Electricity Sector Technology
According to the Pew Center on Global Climate Change Report (Undated), power plants and coal combustion that supply electric power account for the greenhouse gas emissions on the electricity sector. Technological solutions available for this sector to address global warming include:
1. Integrated Gasification and Combined Cycle Process
The Integrated Gasification and Combined Cycle Process or IGCC, is a power generation technology that improves the efficiency of electric power and heat generation with the use of a combination of fossil fuels and renewable energy. It enables clean gas production and the reduction in carbon dioxide emissions with the use of high performance gas turbines, (Abela, et al., 2007). Moreover, air pollutants such as particulate matter, sulphur, nitrogen and mercury are removed from the gasified coal before combustion, (Abela, et al., 2007). However, the major disadvantage of using this technology is its high cost of operation, which is about 20% more than the operating cost of a traditional coal plant, (Wikipedia, undated).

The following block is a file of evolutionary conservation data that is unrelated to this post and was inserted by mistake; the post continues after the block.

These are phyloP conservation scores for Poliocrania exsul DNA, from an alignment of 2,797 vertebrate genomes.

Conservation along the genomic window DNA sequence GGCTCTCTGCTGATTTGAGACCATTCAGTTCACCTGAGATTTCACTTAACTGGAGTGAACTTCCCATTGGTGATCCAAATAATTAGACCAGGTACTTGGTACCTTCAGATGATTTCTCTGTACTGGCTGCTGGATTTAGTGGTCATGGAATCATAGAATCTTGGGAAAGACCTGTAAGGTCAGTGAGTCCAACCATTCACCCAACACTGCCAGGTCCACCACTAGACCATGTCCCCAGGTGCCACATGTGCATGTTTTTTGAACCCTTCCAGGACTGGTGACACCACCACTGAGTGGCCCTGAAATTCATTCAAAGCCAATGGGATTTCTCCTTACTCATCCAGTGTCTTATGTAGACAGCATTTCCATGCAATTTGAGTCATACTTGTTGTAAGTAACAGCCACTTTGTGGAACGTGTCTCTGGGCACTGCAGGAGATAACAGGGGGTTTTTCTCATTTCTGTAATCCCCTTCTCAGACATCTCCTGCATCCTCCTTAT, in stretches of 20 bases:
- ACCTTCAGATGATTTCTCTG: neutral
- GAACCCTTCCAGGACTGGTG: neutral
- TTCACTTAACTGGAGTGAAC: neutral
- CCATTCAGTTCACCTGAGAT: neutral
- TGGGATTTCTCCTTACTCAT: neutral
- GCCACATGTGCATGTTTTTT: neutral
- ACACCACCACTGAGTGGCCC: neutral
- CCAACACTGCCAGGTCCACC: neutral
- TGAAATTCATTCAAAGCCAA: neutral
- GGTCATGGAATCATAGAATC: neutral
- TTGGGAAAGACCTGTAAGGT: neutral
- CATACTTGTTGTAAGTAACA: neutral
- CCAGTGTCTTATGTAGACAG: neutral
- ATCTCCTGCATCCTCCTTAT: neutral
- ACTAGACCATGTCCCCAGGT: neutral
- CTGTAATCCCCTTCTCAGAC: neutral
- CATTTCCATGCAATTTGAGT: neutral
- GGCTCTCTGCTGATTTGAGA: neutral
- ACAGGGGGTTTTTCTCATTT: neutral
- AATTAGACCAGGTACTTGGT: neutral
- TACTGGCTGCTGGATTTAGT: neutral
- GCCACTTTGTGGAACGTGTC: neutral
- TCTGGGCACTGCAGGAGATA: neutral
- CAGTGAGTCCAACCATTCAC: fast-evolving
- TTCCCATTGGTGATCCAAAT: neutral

2. Renewable Energy Sources
Renewable energy sources such as the wind, solar and water can produce electricity without releasing greenhouse gases and are thus important in the amelioration of global warming.
a. Wind Power
Wind power technology harnesses the power of the wind which is an indirect form of solar power, to supply energy. Some have propeller type devices, while others have vertical axis designs, which possess the ability to accept wind from any direction. According to Elliott (2003), wind power is already an essential source of energy; and that in 2002, the total generating capacity has reached 24,000 megawatts, with costs decreasing significantly with technology development. However, this technology often has large space requirements, due to the need of the wind turbines to be grouped together in wind farms, in order to facilitate sharing of connections to the power grid. Moreover, there should be a separation of about 5 to 15 blade diameters between individual wind turbines, in order to “prevent turbulent interactions in wind farm arrays” , (Elliott, 2003, p. 135).
b. Solar Power